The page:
Stylized Water Shader

I created this water shader in the Amplify Shader Editor to be used in the game Edge. The game has a stylized, painted aesthetic that is still grounded in real world physics and lighting. Therefore, I wanted the water to follow the same principles while contributing to the colorful, whimsical theme of the game.

Gerstner Waves

To simulate real-world fluid dynamics, I used gerstner waves for my basic vertex displacement method. This allows for the same shader to be used to simulate different bodies of water. Settings can be tweaked to align with calmer, smaller bodies of water, or large, turbulent seas.

I also added an extra layer of detail to the gerstner waves using an additional voronoi noise pattern. This layer also effects the color of the water so it can be used to add more variety or texture to the waves, or it can be turned off completely.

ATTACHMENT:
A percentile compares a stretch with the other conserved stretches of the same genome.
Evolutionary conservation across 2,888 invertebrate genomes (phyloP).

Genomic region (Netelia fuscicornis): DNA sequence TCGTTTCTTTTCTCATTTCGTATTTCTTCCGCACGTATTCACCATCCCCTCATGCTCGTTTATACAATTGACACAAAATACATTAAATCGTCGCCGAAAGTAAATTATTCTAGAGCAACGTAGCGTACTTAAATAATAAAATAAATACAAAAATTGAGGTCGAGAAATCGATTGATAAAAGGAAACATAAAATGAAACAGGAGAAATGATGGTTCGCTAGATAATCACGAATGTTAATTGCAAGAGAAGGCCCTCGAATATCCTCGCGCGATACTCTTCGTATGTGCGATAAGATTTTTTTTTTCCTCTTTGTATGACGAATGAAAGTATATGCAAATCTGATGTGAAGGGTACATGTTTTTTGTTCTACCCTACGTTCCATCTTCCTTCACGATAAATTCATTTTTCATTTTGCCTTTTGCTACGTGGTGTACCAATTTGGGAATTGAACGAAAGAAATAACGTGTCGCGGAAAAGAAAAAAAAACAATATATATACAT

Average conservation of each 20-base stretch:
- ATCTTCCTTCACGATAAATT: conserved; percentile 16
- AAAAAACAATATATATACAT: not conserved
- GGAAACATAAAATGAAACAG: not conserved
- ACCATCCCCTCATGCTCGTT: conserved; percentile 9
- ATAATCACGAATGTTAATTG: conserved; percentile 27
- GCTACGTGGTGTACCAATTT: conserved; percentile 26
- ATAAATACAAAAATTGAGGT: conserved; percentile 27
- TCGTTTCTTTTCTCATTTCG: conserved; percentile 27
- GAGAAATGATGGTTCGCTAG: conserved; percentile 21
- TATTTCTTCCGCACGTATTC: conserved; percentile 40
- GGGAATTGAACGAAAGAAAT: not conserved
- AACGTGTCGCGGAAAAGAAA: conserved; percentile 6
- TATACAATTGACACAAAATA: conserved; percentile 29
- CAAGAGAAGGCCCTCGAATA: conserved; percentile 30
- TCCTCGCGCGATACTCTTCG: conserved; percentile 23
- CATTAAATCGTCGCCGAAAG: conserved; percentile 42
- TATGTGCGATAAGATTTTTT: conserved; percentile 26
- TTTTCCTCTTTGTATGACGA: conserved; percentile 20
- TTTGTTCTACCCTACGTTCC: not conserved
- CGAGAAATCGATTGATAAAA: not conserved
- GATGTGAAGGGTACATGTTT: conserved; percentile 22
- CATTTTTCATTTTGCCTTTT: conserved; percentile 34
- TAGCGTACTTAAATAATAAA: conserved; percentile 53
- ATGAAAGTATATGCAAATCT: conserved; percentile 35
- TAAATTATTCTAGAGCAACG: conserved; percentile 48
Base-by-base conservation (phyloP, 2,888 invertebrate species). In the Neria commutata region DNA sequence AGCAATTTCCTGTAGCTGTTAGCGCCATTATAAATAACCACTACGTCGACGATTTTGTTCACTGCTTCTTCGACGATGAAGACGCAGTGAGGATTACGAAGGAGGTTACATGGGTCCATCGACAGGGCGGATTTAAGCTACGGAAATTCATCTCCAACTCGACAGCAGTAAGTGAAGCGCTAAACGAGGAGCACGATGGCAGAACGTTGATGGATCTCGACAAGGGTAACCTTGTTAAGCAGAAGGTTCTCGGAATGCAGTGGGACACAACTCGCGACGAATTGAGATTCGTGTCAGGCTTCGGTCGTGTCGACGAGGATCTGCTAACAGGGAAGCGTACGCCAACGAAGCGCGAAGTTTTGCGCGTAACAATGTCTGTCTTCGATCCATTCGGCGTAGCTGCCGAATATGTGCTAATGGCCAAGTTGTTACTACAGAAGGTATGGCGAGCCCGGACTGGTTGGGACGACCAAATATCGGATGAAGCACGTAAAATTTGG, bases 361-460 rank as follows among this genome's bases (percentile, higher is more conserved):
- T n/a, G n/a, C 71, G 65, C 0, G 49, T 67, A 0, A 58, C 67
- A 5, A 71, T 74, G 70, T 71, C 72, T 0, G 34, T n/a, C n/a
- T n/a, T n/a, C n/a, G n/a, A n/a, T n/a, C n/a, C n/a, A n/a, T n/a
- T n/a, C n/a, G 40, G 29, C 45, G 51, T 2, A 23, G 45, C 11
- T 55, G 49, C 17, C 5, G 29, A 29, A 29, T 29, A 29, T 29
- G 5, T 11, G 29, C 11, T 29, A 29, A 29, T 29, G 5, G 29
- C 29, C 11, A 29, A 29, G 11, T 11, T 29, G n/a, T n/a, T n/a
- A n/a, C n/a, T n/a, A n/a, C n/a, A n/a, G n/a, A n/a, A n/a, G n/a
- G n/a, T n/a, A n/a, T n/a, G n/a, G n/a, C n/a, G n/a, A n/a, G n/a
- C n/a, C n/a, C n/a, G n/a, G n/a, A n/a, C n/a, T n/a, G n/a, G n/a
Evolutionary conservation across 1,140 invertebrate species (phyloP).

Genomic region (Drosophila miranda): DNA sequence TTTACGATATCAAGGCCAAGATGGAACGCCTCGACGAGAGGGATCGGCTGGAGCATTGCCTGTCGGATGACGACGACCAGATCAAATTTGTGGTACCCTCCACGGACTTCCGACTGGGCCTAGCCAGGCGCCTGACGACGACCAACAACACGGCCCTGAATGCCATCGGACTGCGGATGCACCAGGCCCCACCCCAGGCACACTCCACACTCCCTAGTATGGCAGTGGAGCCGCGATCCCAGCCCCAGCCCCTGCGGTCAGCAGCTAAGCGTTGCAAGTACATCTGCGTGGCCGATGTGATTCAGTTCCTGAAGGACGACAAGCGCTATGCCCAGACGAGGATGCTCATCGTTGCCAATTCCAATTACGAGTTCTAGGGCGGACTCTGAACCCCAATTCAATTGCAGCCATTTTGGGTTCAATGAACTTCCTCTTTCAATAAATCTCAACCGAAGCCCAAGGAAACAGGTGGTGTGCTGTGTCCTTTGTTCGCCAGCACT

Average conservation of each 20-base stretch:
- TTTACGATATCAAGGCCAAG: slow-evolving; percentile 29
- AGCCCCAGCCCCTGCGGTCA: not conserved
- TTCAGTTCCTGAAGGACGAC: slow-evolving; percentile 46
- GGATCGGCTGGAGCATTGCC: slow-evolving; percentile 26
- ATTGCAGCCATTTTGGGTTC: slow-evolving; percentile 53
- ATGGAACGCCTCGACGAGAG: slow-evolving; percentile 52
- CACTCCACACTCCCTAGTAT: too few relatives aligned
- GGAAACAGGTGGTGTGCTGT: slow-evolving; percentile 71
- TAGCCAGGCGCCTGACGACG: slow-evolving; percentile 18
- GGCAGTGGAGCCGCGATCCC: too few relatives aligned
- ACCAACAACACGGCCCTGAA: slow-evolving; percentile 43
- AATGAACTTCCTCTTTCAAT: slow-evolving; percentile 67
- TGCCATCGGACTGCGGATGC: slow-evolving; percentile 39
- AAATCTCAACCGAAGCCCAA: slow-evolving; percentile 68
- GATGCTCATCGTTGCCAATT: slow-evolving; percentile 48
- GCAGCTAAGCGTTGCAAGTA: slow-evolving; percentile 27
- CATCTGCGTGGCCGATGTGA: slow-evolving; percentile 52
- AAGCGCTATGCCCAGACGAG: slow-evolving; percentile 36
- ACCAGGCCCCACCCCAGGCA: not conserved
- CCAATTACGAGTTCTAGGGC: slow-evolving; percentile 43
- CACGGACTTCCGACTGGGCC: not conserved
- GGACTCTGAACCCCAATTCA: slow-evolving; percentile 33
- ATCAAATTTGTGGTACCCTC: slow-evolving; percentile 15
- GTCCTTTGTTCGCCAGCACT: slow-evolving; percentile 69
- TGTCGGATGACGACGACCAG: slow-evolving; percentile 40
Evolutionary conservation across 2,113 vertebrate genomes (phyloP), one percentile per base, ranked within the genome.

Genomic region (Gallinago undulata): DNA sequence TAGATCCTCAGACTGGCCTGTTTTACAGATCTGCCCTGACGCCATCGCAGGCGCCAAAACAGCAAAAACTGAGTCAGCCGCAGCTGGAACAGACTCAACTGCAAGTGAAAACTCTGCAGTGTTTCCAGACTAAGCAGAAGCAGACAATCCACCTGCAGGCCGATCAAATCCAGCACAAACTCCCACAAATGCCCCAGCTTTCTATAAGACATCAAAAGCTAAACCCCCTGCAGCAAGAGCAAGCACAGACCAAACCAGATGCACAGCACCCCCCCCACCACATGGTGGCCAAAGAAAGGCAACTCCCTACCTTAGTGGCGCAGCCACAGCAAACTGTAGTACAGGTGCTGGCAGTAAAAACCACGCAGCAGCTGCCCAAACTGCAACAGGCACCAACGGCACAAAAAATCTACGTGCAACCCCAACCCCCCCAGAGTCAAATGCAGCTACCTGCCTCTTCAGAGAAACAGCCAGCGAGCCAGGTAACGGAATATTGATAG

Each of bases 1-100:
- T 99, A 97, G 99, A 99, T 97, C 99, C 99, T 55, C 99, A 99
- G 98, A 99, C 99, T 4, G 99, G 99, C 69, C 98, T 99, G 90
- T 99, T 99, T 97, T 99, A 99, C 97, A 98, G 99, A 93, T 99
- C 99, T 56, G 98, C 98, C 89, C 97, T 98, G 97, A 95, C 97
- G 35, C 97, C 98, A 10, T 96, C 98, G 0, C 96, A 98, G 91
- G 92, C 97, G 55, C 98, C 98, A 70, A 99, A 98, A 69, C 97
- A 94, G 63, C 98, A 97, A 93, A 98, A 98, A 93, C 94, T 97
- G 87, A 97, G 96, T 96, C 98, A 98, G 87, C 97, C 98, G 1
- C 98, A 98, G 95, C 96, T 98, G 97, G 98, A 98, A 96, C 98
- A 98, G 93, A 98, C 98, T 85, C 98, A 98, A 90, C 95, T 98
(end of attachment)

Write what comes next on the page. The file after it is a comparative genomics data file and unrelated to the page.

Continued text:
Here is my Gerstner Wave Function using the gerstner algorithm.

Gerstner Waves and Extra Voronoi Noise Offset

Gerstner Function

Normals

The surface normals of the shader consist of two differently scaled normal maps that are panned in opposite directions at different speeds to simulate more subtle fluid motion. The scaling and intensity of each normal map can be adjusted depending on the turbulence and size of the body of water.

Depth Foam

Foam Noise Pattern

I wanted this water shader to be easy to reuse in various situations with no asset swapping required, so I decided to create my depth foam using noise rather than a more manual method.

The foam pattern you see here is the result of a normal map split into three channels with each of those channels scaled differently and panning in a different direction and speed. I take the dot product of all of these and raise it to a power, then lerp that pattern in based on the depth.

Depth Fade and Edge Foam

Caustics

This shader is designed for Unity's Universal Render Pipeline, which does not support projectors at this time. Therefore, I projected the caustic lighting inside the shader by creating a projection matrix using the depth and light direction. This causes the caustic pattern to appear like it is below the water's surface.

I used a panning voronoi noise pattern to create the caustics texture. Its brightness, amount, and size can be adjusted.

© 2020 Rebecca Roman